He said it's been a long time comin'
Aretha Franklin - 'A Change Is Gonna Come' (I Never Loved a Man the Way I Love You 1967
I've tried to avoid contrasting closing tracks with opening tracks so far on The Run Out Grooves, but this time, it feels tough not to. Aretha Franklin's 1967 album, I've Never Loved A Man The Way I Love You, was her tenth, but it was her first for Atlantic Records. By this point, the shackles were well and truly coming off, and within 18 months, she'd deliver Lady Soul and Aretha Now, too, as she made the transition from gospel to soul music.
The opening track is one of the most famous songs in the history of popular music; A cover of Otis Redding's 'Respect' that was recently ordained by Rolling Stone magazine as the greatest song of all time. For Franklin to take a piece from a performer like Otis Redding and make it her own is quite something. Where our focus is, on the closing track, she arguably falls just short of doing it again.
It was often said of Franklin, The Queen of Soul, that God came out when she opened her mouth to sing. By March 1967, Sam Cooke had already died1- so covering his signature song 'A Change is Gonna Come' was something that Franklin did as not just a tribute but as close as you can imagine to a eulogy for the soul singer - It is almost an act of public mourning.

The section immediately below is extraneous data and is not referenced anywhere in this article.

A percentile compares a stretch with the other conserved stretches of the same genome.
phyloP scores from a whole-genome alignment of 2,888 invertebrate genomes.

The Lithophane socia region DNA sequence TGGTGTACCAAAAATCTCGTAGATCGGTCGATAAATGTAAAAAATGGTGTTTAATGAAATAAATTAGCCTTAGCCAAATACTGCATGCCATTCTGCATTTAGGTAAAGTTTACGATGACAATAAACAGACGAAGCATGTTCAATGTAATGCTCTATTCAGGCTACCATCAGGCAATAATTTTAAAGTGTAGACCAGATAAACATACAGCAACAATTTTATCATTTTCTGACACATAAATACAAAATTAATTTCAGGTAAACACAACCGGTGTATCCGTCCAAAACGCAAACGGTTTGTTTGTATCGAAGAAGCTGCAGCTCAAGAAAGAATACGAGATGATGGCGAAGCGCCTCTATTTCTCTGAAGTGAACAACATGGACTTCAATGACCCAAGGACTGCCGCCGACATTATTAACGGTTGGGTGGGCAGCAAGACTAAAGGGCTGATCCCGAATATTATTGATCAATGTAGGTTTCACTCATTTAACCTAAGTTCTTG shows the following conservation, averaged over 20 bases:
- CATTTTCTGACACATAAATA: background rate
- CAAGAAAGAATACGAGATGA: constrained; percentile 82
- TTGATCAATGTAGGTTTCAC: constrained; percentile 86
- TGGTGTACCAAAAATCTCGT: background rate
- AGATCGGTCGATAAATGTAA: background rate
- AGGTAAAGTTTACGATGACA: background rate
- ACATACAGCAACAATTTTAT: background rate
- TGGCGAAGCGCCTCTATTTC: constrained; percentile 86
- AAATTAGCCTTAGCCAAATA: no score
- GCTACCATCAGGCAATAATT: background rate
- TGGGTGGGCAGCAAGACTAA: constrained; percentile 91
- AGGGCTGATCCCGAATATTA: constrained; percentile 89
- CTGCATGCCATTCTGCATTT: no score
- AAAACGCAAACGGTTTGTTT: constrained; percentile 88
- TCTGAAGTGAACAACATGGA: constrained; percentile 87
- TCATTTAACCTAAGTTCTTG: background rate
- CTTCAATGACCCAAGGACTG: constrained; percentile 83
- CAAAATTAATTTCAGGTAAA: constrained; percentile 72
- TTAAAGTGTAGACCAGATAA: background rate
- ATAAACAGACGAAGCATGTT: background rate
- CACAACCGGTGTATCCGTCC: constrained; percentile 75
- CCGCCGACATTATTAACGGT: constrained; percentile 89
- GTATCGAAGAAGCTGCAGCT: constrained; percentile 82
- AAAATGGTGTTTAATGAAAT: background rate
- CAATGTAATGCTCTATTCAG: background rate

I find this rendition fascinating because Franklin begins almost like she is quoting from Cooke's version, adding an introduction as well additions of "he said" early on. She starts to colour in some of the gaps that Cooke left in his performance of the song, adlibbing more as we move through successive sections. By the time we get to the bridge, those lead-ins are gone, the narrator's pronouns change, and the song dramatically switches to a less faithful rendition as Franklin takes on the narrator's identity rather than projecting it to her late idol.
She's also clearly preaching here; as much as she'd started to leave gospel songs behind at this stage in her career, she's not left the performance element go, and you can hear her black Baptist roots clearly throughout 'A Change Is Gonna Come.'
Matching Cooke's version would be impressive - surpassing it a miracle, and I think she wasn't far off. By the end of the song, she has taken such ownership of it that she starts singing that the change has come. Maybe you might think that's a stretch looking back from 2021. Still, in the two and a bit years between Cooke's death and this version of the song, change had started to come for Black America, slowly but surely - Cooke died before the Voting Rights Act of 1965 had come into force. While the road ahead was to become rocky (I Never Loved A Man... was released before the riots of summer 1967 and chaos of 1968.), it wasn't just the hippies of Portobello Road or Haight-Ashbury who had reasons for optimism going into The Summer of Love.
Otis Redding didn’t die until later in 1967 so was able to hear Franklin’s definitive version of his song.